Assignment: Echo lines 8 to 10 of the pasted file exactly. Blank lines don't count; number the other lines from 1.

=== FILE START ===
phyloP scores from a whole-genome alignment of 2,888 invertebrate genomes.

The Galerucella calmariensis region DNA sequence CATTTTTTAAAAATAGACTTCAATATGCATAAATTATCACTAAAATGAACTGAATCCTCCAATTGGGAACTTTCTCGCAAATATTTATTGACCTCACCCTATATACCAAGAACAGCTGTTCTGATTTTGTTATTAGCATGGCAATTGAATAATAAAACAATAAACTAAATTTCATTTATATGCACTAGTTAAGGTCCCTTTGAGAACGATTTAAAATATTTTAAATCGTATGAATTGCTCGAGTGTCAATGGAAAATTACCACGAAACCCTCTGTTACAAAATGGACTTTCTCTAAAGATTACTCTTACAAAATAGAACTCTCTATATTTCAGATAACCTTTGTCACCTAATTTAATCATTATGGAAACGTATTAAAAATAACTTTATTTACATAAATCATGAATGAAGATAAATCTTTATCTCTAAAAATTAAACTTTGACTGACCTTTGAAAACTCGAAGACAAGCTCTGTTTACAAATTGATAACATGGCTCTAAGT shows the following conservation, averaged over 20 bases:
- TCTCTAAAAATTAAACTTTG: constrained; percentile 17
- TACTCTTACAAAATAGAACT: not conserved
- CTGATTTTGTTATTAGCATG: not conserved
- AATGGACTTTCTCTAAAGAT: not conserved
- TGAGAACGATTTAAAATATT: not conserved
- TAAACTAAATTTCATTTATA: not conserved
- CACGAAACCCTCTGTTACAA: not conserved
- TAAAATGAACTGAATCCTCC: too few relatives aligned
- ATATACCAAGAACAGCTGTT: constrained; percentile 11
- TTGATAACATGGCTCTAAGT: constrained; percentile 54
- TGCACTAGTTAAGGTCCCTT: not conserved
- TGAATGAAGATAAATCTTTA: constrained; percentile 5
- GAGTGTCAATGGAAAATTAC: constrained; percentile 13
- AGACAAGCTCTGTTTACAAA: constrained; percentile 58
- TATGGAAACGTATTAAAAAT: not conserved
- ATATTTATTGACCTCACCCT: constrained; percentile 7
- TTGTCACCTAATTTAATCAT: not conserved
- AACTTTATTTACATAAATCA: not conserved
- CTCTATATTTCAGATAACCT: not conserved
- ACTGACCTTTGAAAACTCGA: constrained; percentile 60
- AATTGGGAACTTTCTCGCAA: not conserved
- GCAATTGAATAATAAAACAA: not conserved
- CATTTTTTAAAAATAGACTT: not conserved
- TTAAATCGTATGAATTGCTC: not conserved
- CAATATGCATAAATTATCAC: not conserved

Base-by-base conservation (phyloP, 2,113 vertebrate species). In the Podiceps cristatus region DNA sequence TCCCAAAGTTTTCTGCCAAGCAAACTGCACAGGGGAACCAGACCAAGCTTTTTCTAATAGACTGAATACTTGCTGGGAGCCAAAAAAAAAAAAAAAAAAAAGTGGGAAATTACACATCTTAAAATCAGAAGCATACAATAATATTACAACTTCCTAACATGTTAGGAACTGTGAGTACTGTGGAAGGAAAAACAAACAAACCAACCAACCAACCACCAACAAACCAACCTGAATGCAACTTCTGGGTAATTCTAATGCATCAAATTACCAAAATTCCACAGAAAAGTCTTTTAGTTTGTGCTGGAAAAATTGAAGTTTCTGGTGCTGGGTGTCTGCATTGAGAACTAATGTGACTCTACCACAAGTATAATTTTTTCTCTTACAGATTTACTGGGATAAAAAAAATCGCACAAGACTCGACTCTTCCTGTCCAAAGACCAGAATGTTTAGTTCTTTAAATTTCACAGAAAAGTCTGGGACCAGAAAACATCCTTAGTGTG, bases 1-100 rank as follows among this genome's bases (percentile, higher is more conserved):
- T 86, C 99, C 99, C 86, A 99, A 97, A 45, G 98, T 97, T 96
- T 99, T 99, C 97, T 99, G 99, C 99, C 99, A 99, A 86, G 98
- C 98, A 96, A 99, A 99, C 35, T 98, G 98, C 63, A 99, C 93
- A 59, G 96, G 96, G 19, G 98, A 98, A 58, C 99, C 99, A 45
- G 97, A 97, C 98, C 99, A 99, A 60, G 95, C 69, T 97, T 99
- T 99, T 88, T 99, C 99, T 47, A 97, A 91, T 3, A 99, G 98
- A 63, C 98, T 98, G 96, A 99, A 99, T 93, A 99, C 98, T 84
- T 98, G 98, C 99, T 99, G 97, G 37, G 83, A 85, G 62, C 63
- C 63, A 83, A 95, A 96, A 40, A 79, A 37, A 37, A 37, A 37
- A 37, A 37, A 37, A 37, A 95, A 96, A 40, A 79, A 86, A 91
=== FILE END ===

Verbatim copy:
- TAAACTAAATTTCATTTATA: not conserved
- CACGAAACCCTCTGTTACAA: not conserved
- TAAAATGAACTGAATCCTCC: too few relatives aligned